Lezlie Poole


At the close of the recent RESPECT Institute graduation, Lezlie Poole (pictured right)  a certified peer specialist and lead facilitator for the event, closed the morning with a thought-provoking speech. In her remarks, Lezlie shared the reason she went into the field of mental health. She will share her speech on local radio (WISK) in the coming days. We thought we’d also share her words with our readers.





I am often asked why I chose the field of mental health.

Why I chose a career in a field that is full of long hours and hard work.

And the answer is always the same…

Because of the after.

The concept of after has been a big part of my life. Like what happens to a family after a trauma? I learned that after can be a scary and lonely place.

But I also have learned that the after can be full of hope.

The after can be positive.

The after can be what we make it.

I met Cory the first day of 7th grade. He walked up to me and said we were going to be friends, and my first reaction was there is no way I am going to be friends with this crazy guy, who came to the first day of school, in August, wearing a leather jacket.

But Cory was never one to take no for an answer and, true to his word, he became one of my closest friends. He was my confidante, the cheerleader, and told me to always challenge myself.

So we continued through middle school and high school. And I assumed that our after high school plans would include going to college together. But shortly before graduation, Cory told me that his after high school plans did not include going to college with me. He was joining the Navy.

I was angry because I felt like I was losing my best friend. So I started my first day of college, and this time after high school was scary and lonely. But Cory always saw the bigger picture. And in the first class of my freshman year of college, a tall, long- haired guy came up to me and said, “Are you Lezlie?”

I nervously shook my head and said yes.

This guy smiled and said, “Cory told me you were starting college and that we should be friends.”

Nigel was that tall, long-haired guy, and we celebrated our 10-year anniversary in December.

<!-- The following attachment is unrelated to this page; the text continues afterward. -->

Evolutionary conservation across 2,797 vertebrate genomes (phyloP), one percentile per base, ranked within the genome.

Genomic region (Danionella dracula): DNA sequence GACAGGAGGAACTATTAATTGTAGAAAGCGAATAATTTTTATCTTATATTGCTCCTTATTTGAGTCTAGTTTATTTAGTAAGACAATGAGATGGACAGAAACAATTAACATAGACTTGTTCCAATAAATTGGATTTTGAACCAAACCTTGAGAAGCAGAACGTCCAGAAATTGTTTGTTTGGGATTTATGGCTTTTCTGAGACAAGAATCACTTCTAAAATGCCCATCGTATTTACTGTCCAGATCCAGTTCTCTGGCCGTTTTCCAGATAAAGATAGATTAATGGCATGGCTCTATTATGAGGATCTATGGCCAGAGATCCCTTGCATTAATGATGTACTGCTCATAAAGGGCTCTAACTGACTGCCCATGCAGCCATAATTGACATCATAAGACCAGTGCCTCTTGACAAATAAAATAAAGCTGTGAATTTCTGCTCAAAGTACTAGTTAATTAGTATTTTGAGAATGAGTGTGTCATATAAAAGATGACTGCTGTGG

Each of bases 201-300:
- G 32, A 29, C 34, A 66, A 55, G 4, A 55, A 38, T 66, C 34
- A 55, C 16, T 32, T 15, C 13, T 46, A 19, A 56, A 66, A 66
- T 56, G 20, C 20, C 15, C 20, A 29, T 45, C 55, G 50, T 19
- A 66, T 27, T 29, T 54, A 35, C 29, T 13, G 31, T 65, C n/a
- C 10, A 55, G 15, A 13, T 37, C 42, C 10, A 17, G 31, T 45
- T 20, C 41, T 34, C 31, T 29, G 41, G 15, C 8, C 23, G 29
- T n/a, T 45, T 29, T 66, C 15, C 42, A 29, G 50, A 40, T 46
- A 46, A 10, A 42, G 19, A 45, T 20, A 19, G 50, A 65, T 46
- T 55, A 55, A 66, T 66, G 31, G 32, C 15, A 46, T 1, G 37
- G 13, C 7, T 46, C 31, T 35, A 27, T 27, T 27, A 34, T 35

Cory did return home after four years away, and I held on my anger and did not speak to him during those four years. But one day shortly after he returned home, I pulled in my driveway after a long day, and there was Cory sitting on my front porch.  He came up to me and asked where had I been, and he had been waiting on me to get home for what seemed like forever.

And there we were, as if the last four years did not happen. But in my longing to pick up our friendship where it had left off, I failed to see the toll the last four years had taken on him. And on September 16, 2011, Cory took his life.

His death shook us. He was the best of us. He made us want to be better. And, best of all, he made us laugh. In the aftermath of his death, I couldn’t accept that I would go on and not do something… for him. To help in creating a legacy of what he meant to me. So I did something.

I worked hard… and it was hard work, but I did it.

So yes, the field of mental health is full of so many long hours and there is never a shortage of the hard work that is needed to be done, but…I do it. Because I can help in showing the after doesn’t have to be scary or lonely. The after can be full of hope. The after can be what we choose to make it.

So let’s, as a community, start a conversation, lessening the stigma, and helping make the after better.

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